As I was about to leave for vacation last month, I got an alert that Dot Complicated — Randi Zuckerberg’s book that I’d been anxiously awaiting since meeting and working with her — had downloaded on my new Kindle Fire HD. I couldn’t help but laugh at the irony. For once this new technology in my hands (which was sent to me at no cost as a member of the Dot Complicated Dot Voices community) didn’t seem complicated at all. It seemed awesome. I could tuck this tiny little thing into my diaper bag and have a few books ready to read beach side? Perfection. (Then I remembered a few kids — namely, mine — were traveling with me, so beach-side reading might not really be happening.)
On the plane, I sat alone with Pink, and she did a surprisingly awesome job of keeping herself entertained. She sang (a lot), colored, played with her baby doll. And me? I read. And highlighted. And bookmarked. And nodded. A lot.
While it was fun to read — and relate — to Randi’s career evolution (minus the stock options, I’m afraid) and challenges as a creative type in an industry and location where tech nerds reign supreme, what I really loved was the thought-provoking sections on what role technology plays in our relationships, career, and beyond. The book is packed with great tips, especially for parents who really need to think about the evolving social landscape as we raise our kids, in my opinion.
So, here I was, on a plane, with my family for our first-ever family vacation — just the five of us. I had a choice to make. What role would technology be playing in our time together? Would I be posting pictures of sunsets and tiny feet in the sand, then replying to comments from people far, far away? Or would I just take in the sunsets, admire the squishy toes, and live in the moment with four of the people I love most in the world?
On the plane, I decided it would be the latter. (And, fortunately, a really bad wireless connection at our hotel stopped me the couple times I started to slip.)
Of course I took all those pictures — though fewer than I would have before reading the book and writing for the Dot Complicated site. But I didn’t share them on social media. Not a single family photo on Facebook (and not just because they didn’t turn out so great), or tweet about the amazing hotel service (in hopes that we might get a little perk sent our way).
Being disconnected gave me a chance to really think about the role that technology plays in my life. There are many ways it simplifies things. (Like my new favorite gadget, my Kindle Fire, being the only thing on my bedside table instead of a stack of books constantly reminding me that I’m not only messy, I’m way behind in all the reading I dream of doing.) But there are also many ways it complicates things. (The constant distraction of having email and social media at my fingertips, strangers near and far emailing me with requests for my time and coverage, and so much more.)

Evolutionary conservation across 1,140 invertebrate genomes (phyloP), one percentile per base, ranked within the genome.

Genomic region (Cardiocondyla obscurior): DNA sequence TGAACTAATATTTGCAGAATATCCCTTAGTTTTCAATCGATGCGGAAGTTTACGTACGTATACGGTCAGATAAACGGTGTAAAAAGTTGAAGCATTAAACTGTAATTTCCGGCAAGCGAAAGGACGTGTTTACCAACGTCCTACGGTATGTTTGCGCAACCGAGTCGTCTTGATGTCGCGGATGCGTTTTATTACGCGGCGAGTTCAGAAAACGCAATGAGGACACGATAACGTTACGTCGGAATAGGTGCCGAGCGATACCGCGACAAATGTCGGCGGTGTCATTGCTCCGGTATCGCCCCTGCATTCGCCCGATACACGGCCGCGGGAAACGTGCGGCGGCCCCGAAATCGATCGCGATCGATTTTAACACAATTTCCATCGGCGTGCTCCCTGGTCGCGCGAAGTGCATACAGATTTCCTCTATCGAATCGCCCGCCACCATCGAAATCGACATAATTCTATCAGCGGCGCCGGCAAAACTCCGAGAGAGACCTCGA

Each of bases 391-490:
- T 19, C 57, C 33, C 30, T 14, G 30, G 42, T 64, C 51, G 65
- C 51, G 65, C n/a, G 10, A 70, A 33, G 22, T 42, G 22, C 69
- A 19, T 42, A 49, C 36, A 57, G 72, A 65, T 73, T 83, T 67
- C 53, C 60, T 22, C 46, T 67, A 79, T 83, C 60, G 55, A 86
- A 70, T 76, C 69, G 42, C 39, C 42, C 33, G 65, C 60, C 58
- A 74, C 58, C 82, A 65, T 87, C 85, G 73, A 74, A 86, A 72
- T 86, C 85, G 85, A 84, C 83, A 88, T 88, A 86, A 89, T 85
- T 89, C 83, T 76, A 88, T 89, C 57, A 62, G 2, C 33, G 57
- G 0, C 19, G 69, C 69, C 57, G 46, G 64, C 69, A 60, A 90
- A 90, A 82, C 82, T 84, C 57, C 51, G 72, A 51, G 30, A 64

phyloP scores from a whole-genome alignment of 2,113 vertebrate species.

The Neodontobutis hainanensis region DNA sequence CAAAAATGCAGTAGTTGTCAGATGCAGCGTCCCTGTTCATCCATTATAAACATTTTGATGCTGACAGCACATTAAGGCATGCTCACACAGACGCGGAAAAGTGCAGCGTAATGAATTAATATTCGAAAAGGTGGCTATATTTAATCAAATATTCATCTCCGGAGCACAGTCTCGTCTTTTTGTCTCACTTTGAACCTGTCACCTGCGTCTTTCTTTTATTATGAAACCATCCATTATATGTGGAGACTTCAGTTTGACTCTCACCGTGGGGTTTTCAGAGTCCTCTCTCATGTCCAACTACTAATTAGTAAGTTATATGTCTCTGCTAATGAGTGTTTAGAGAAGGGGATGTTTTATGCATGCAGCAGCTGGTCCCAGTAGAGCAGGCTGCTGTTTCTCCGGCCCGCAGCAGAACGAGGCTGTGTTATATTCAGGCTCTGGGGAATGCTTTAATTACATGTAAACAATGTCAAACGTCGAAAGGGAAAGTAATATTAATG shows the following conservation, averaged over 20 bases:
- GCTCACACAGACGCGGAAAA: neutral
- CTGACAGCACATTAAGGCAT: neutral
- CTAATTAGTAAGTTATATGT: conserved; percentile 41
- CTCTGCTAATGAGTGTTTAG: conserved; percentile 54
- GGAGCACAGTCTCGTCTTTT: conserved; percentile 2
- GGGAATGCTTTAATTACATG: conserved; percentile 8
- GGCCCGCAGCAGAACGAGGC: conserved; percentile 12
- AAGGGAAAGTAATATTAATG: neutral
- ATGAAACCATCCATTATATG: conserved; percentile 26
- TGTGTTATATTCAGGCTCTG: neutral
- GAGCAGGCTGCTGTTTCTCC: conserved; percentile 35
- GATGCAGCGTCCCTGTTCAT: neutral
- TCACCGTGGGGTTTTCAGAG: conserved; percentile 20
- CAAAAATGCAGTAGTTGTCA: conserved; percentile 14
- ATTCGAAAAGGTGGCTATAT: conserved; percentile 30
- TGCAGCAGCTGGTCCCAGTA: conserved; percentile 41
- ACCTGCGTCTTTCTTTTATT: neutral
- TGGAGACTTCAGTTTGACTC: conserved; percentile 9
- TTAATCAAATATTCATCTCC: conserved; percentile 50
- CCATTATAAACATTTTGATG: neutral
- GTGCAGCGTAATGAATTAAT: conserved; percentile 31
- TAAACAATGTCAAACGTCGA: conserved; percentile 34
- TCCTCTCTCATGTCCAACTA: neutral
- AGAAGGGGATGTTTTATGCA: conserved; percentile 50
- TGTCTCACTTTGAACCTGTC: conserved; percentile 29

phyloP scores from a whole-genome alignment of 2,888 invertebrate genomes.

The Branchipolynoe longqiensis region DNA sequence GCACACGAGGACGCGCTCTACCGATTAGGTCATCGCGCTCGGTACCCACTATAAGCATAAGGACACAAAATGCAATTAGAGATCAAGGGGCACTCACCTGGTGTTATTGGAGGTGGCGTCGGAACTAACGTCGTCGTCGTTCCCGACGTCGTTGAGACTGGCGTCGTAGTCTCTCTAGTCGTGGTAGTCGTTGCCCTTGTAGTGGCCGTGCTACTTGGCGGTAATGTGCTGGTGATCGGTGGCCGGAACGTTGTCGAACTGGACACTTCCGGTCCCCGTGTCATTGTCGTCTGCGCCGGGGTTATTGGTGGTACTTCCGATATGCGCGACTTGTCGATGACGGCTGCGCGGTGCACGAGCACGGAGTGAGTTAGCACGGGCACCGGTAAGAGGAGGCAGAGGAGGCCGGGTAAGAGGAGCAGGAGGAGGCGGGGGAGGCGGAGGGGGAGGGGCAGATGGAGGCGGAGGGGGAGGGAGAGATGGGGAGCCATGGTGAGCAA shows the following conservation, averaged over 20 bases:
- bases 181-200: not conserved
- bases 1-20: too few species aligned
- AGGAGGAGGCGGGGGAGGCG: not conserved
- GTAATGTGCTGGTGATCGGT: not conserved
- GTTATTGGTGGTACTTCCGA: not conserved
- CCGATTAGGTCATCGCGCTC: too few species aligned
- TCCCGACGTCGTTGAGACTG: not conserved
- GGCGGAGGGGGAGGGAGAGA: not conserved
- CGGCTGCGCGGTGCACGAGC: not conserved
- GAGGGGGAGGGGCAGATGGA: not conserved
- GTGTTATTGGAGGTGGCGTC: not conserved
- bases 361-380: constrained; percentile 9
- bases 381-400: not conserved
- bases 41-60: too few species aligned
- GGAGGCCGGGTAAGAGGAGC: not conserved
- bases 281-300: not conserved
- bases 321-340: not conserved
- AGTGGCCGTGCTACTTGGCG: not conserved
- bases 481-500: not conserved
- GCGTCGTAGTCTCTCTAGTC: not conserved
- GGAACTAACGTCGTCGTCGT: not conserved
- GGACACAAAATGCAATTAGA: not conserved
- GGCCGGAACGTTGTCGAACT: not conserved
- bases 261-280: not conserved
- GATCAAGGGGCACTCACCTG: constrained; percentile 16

After reading Dot Complicated, and reflecting, there were probably 20 lessons I could have applied to my attempts at tech-life balance. But I decided to make things a bit less…well, complicated. I decided to digest and apply as much as possible, while really focusing on one main thing.
Before I blog, post, photograph, and/or share, I ask myself, “Would I care if this showed up on the front page of the newspaper?” (Ok, maybe it should be more like, “Would I care if this showed up on everyone in the world’s Facebook news stream?”) Because the truth of the matter is, once things go online, there’s no taking them back. What we say about our kids, colleagues, strangers, and brands goes out into the world for others to interpret, spin, and bring back to life — any time they want to.
My hope is that if I approach social media with this in mind, I can explain this to my kids as they enter this brave new world, and they’ll follow suit. Because, if you ask me, raising good digital citizens is a huge part of raising good people these days. And Dot Complicated is truly a great reminder of that.
[Speaking of which…I’m hoping to have an uncomplicated, unplugged holiday season too, so if you don’t hear from me, know that I’ll be back soon — with all kinds of great stuff ready to make headlines some day.]
Disclosure: As a member of Dot Complicated’s Dot Voices influencer group, I was sent the Kindle Fire HD at no cost. All opinions are my own.